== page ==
Article first published online: 18 JUN 2013 | DOI: 10.1002/gbc.20054

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      Key Points

      • Soils leak phosphorus more rapidly than recent global models suggest
      • Atmospheric phosphorus flux to soil is more important than currently believed
      • Runoff was strongly phosphorus enriched during the early Holocene
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      Annual cycles of ecological disturbance and recovery underlying the subarctic Atlantic spring plankton bloom (pages 526–540)

      Michael J. Behrenfeld, Scott C. Doney, Ivan Lima, Emmanuel S. Boss and David A. Siegel

      Article first published online: 20 JUN 2013 | DOI: 10.1002/gbc.20050

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      Key Points

      • plankton blooms reflect ecosystem disturbance-recovery cycles
      • ecosystem models capture fundamental aspects of seasonal blooms
      • subarctic Atlantic bloom biomass may decrease with climate warming
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      Global trends in surface ocean pCO2 from in situ data (pages 541–557)

      A. R. Fay and G. A. McKinley

      Article first published online: 20 JUN 2013 | DOI: 10.1002/gbc.20051

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      Key Points

      • pCO2s.ocean trends are sensitive to chosen start and end years
      • subtropical warming is contributing to the observed increase in oceanic pCO2
      • long-term pCO2s.ocean trends tend toward parallel with atmospheric trends
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      Patterns and trends in nitrogen use and nitrogen recovery efficiency in world agriculture (pages 558–566)

      Richard T. Conant, Aaron B. Berdanier and Peter R. Grace

      Article first published online: 21 JUN 2013 | DOI: 10.1002/gbc.20053

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      Key Points

      • Efficiency of nitrogen use is greater for rich countries than for developing
      • Efficiency of nitrogen use has exhibited little change over time
      • Sustainable growth in food production requires advancement in many technologies
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      Processes affecting greenhouse gas production in experimental boreal reservoirs (pages 567–577)

      Jason J. Venkiteswaran, Sherry L. Schiff, Vincent L. St. Louis, Cory J. D. Matthews, Natalie M. Boudreau, Elizabeth M. Joyce, Kenneth G. Beaty and R. Andrew Bodaly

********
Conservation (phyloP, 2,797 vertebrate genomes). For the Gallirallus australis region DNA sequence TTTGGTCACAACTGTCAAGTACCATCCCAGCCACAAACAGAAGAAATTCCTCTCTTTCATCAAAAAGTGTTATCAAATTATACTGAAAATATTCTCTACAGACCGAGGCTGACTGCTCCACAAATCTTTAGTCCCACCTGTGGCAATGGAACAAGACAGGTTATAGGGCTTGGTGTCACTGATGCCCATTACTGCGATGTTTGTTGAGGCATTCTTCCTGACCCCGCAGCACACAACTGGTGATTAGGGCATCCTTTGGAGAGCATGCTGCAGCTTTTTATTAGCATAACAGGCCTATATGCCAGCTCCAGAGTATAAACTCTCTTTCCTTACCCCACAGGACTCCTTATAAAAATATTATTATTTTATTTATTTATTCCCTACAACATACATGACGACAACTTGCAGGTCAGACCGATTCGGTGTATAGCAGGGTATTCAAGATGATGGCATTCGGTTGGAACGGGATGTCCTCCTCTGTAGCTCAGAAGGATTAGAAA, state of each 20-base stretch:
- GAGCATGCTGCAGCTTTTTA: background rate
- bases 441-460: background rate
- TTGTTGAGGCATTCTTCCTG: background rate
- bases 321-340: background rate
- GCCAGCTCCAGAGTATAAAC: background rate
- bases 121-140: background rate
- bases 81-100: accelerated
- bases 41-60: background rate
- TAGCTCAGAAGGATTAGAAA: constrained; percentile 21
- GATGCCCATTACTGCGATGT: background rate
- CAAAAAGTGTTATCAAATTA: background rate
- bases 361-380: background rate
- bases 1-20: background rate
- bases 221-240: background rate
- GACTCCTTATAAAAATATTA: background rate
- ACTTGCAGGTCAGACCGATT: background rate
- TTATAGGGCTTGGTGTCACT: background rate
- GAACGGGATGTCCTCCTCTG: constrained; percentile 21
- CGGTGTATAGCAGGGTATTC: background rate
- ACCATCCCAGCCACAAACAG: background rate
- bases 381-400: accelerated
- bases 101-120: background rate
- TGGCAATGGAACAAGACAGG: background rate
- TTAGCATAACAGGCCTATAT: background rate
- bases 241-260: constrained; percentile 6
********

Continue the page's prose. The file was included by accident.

Article first published online: 27 JUN 2013 | DOI: 10.1002/gbc.20046

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      Key Points

      • GHG fluxes were strongly affected by primary production and CH4 oxidation
      • Decomposition and GHG fluxes not directly related to amount of flooded organic C
      • Isotopes were required to calculate rates of biogeochem GHG processes
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      History of nutrient inputs to the northeastern United States, 1930–2000 (pages 578–591)

      Rebecca L. Hale, Joseph H. Hoover, Wilfred M. Wollheim and Charles J. Vörösmarty

      Article first published online: 27 JUN 2013 | DOI: 10.1002/gbc.20049

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      Key Points

      • Spatiotemporal patterns of nutrient inputs were dynamic and unique for N and P.
      • Livestock consume the majority of nutrient inputs to the NE.
      • Human population density best predictor of nutrient inputs.
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      Estimating wetland methane emissions from the northern high latitudes from 1990 to 2009 using artificial neural networks (pages 592–604)

      Xudong Zhu, Qianlai Zhuang, Zhangcai Qin, Mikhail Glagolev and Lulu Song

      Article first published online: 28 JUN 2013 | DOI: 10.1002/gbc.20052

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      Key Points

      • Develop wetland CH4 emissions model using artificial neural networks
      • Estimate wetland CH4 emissions from the northern high latitudes
      • The wetland CH4 emissions are most sensitive to variations in water table depth